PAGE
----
Submitted: 27 Nov 2010
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J Cardiovasc Thorac Res. 2011;3(1): 17-21.
  Abstract View: 964
  PDF Download: 544

Original Article

Proteinuria in Congenital Heart Disease: Is It a Real Problem?

Majid Maleki 1, Shamsi Ghaffari 2, Mohammad Reza Ghaffari 3, Mahmood Samadi 2, Bahman Rastkar 2, Pooya Maleki 4, Sahar Behnam 4

1 Department of Paediatric Nephrology, Tabriz Children’s Hospital, Tabriz University ofMedical Sciences , Tabriz, Iran.
2 Cardiovascular ResearchCenter, Tabriz University ofMedical Sciences, Tabriz, Iran.
3 Department of Tuberculosis and Pulmonary Diseases Research Center, Tabriz University of Medical Science, Tabriz, Iran.
4 Hormozgan University of Medical Sciences,Vali Asr Hospital ,Queshm,Iran.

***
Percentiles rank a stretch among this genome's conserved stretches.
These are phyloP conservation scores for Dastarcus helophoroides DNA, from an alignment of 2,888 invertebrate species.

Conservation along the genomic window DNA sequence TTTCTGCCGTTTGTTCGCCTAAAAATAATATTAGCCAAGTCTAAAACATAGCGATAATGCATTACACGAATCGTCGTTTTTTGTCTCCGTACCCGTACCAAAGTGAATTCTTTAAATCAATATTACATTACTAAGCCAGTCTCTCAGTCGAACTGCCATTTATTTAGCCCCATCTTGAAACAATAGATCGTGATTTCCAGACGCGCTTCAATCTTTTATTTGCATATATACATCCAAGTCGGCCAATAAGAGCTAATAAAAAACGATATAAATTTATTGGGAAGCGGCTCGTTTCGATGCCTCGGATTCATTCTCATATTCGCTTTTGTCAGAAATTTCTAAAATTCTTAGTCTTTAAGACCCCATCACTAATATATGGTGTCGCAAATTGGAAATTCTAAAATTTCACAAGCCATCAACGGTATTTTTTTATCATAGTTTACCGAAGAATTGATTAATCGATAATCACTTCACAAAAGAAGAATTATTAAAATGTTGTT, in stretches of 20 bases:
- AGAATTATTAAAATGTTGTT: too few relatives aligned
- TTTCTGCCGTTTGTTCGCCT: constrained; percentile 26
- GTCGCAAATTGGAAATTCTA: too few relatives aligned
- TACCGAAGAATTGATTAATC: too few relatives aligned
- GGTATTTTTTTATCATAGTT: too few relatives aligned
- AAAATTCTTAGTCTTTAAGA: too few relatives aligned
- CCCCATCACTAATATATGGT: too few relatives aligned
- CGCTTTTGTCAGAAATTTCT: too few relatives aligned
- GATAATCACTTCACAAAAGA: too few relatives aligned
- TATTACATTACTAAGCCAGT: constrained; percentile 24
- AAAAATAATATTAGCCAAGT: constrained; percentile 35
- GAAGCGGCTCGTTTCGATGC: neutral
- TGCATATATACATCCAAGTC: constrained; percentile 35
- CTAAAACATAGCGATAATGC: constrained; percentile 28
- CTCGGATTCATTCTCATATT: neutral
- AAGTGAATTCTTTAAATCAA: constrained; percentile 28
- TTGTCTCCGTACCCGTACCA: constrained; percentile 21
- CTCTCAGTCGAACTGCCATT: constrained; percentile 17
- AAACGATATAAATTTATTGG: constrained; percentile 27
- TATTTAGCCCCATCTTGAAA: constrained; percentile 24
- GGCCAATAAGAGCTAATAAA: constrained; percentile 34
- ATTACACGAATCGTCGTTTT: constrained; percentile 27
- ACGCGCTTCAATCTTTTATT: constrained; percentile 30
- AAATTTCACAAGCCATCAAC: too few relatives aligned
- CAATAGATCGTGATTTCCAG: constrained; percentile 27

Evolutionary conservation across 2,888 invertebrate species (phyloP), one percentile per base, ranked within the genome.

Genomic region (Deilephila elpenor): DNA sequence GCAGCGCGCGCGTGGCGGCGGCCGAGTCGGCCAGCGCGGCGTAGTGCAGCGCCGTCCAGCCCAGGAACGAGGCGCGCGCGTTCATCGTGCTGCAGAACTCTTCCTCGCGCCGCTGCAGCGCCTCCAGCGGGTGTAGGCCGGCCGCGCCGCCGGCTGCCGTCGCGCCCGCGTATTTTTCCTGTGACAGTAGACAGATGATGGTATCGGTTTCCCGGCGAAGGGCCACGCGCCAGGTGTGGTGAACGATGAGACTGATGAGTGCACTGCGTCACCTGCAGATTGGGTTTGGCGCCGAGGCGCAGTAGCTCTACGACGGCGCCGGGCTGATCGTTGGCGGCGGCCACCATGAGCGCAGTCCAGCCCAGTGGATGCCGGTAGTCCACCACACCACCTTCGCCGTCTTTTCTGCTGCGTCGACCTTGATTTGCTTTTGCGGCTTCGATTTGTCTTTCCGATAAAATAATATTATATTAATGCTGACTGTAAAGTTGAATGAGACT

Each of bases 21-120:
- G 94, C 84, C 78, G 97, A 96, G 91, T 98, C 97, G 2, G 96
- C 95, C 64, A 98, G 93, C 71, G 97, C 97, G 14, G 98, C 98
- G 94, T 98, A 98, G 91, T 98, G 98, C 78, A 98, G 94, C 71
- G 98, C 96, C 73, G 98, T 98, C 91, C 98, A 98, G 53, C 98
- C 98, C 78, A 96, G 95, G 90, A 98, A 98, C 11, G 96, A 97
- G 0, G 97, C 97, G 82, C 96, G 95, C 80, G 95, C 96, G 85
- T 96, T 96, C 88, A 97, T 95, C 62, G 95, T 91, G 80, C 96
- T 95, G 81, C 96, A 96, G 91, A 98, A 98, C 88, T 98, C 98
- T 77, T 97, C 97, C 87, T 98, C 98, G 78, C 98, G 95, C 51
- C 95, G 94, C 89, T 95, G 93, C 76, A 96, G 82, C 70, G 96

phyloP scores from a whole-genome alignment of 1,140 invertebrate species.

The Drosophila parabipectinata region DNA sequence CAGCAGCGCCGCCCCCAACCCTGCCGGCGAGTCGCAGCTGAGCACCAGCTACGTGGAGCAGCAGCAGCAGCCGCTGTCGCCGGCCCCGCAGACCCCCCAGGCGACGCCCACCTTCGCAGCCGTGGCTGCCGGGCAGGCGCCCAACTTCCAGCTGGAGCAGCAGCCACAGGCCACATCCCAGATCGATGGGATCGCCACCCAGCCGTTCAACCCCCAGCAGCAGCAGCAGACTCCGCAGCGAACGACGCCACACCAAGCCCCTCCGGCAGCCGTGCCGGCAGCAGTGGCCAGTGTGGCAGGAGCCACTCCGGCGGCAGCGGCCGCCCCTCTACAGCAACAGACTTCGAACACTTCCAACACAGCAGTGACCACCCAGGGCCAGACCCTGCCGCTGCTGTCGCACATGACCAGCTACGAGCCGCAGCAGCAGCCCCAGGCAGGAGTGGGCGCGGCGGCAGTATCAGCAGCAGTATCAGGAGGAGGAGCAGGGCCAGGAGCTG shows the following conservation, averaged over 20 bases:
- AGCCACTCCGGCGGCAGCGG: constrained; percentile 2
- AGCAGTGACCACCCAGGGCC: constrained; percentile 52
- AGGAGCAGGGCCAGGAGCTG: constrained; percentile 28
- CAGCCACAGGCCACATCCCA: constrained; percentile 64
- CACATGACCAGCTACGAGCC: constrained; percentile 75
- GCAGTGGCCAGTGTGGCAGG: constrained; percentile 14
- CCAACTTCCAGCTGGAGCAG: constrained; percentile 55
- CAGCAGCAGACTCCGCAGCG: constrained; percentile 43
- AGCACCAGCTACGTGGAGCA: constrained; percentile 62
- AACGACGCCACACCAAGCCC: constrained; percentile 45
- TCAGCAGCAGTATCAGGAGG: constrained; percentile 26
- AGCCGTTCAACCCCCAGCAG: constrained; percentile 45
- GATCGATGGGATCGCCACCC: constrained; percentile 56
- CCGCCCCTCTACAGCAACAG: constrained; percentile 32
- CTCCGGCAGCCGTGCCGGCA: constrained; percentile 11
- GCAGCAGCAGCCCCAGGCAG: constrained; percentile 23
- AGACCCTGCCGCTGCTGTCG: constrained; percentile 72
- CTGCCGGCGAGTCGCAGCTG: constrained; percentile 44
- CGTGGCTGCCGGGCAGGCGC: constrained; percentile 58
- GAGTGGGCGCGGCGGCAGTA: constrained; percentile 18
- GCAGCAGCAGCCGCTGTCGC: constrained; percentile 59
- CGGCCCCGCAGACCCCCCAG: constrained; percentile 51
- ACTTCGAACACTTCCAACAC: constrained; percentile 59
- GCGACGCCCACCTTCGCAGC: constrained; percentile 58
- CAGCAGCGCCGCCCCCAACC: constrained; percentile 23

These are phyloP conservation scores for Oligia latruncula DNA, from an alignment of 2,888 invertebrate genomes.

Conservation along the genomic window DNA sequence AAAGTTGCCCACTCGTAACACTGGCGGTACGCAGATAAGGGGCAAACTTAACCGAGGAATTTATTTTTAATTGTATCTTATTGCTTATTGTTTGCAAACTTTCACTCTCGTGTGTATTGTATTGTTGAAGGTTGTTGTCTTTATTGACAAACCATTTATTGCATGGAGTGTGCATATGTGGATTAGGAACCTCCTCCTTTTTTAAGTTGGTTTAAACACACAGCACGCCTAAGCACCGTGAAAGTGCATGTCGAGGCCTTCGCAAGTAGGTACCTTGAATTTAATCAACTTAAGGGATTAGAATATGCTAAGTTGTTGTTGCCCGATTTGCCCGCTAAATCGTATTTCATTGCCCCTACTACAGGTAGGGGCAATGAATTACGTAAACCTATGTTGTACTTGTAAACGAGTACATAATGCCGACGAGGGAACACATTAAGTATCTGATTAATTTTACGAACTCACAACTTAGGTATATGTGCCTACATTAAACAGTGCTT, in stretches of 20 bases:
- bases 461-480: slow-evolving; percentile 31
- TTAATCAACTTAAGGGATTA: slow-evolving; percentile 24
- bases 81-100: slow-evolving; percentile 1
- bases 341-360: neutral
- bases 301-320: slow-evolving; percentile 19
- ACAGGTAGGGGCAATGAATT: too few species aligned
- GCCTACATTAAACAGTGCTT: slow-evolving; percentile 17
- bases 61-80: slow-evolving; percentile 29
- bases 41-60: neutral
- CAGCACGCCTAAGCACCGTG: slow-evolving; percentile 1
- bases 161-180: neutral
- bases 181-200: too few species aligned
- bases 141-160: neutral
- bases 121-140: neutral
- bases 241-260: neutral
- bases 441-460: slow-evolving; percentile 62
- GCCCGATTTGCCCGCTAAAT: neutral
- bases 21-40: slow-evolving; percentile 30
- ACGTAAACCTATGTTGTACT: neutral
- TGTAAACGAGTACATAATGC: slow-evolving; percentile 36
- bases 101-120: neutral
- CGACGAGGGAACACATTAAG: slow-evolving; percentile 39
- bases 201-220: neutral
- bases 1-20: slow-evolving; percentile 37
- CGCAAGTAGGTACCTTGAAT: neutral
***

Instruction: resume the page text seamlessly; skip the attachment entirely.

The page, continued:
The relationship between congenital heart disease and nephropathy has been known for a long time although its mechanism has not been understood thoroughly. Furthermore such studies have been performed in older populations. 74 children aged between two months to 168 months (20 normal as control group, 20 cyanotic and 34 acyanotic patients with congenital heart disease were investigated for their renal function and protein excretion. The data were analyzed using SPSS (version 16.1) independent t- test. Creatinine and glomerular filtration rate in cyanotic was lower than acyanotic group but these were not significant while both protein excretion incidence (65% vs 24%) and quantity (1.2 vs 0.2; measured as urine protein to creatinine ratio) were higher significantly in cyanotic group (P< 0. 001). In cyanotic children with congenital heart disease proteinuria is more common and more severe compared with acyanotic patients; this is not related to age in children as it may occur in the same nephrotic range in infants with cyanotic congenital heart disease.
Keywords: Congenital heart disease, Proteinuria, Children
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